Tayto Park has confirmed that 30 animals passed away at their zoo in 2016, but ensured that animals were cared for "deeply".
In a statement, the company said that the deaths counted for 7.9 per cent of the total 377 animals at the zoo.
The company said that releasing animal mortality rates results "in coverage which we believe was out of context".
"While positives of new births, arrivals and breeding successes were noted, there was no consideration given to natural lifespan, age, biology when considering the death of an animal.
"This was frustrating for us and upsetting for our zookeepers, veterinarians and zoo managers. The animals they care deeply about, look after 365 days of the year, and know by name, are far more than numbers and statistics to them."
The zoo added that the mortality rates are not alarming and that the zoo is inspected regularly by the Department of Arts Heritage and The Gaeltacht.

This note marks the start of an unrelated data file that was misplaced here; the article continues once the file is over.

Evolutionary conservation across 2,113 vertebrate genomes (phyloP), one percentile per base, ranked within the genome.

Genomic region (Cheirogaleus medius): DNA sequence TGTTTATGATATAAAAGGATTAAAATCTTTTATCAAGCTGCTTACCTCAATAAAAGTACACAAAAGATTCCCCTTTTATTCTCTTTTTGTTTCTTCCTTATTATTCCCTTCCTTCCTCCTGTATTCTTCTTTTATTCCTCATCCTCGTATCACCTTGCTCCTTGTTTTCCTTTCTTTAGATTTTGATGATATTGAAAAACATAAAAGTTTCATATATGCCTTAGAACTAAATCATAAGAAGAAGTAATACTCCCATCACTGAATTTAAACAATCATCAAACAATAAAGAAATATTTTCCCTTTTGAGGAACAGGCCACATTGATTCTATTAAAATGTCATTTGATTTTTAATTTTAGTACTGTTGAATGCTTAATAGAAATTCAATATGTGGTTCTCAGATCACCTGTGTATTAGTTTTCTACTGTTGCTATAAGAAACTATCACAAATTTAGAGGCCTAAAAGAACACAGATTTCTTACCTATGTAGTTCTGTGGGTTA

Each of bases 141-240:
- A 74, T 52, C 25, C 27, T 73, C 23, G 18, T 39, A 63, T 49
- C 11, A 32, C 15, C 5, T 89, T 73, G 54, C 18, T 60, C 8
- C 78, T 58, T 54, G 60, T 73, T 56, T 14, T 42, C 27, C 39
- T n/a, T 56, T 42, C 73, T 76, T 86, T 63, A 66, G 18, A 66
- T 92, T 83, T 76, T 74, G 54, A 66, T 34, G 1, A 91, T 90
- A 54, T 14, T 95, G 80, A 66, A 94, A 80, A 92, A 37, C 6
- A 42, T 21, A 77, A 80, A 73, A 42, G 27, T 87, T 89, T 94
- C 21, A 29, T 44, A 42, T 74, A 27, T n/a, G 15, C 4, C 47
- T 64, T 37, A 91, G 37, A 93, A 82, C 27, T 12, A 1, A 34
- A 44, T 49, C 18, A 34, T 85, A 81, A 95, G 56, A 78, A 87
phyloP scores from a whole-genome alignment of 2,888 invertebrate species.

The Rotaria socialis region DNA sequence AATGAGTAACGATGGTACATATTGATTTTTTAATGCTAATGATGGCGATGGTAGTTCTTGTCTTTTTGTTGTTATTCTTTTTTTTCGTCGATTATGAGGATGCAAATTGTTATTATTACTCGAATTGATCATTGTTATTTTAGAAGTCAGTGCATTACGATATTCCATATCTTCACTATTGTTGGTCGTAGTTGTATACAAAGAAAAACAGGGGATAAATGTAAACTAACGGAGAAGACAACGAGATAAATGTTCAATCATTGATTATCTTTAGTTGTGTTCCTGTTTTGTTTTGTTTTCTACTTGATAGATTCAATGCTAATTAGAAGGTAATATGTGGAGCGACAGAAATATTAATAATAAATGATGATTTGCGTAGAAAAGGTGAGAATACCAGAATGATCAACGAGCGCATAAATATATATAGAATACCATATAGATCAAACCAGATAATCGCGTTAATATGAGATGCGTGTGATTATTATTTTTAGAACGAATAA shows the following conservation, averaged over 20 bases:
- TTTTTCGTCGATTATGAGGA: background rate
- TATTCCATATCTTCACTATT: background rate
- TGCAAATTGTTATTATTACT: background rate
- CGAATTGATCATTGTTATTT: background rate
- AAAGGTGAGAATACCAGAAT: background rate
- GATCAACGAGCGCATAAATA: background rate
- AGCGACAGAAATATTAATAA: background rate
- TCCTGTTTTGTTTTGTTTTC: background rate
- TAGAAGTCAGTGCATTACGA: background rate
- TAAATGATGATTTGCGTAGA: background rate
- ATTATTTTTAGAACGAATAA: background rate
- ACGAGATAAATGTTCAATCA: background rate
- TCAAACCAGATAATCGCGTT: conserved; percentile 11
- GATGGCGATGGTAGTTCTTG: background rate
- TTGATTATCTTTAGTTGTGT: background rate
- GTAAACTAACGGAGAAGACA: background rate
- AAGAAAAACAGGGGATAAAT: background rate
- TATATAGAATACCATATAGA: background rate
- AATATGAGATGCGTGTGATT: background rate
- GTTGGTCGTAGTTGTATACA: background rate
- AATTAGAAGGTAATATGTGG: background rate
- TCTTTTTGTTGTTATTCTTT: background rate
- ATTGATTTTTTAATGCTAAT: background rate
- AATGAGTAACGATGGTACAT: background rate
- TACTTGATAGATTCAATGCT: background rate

"Tayto Park was commended, amongst other items, for its excellent health care programme, levels of cleanliness, spacious enclosures and exceeding best practise.
"Unfortunately, death is inevitable, for creatures great and small and despite our best efforts, so it was at Tayto Park. The animals that died were chickens, rabbits, pheasants, sheep, pygmy goats, partridges, a goose, a hawk, a meerkat and our three very old pot-bellied Pigs Toot, Puddle and Pumbaa.
"Our beloved male Bald Eagle Arnold battled myositis with the best of care but very sadly he passed away. An infection saw us lose two of our much loved Goeldis and Tamarin, but the round the clock care of our dedicated team of keepers and vets meant that we saved the remaining group."
Tayto Park continued to say that they were "very proud of the passion and professionalism of our team".
"The role and aim of Tayto Park Zoo is to continue to maintain the existing high standards of animal care and husbandry that we provide to all species part of our zoological collection. We look forward to maintaining our high standards in 2018 and continuing to contribute to the care and conservation of the animal population both here and internationally."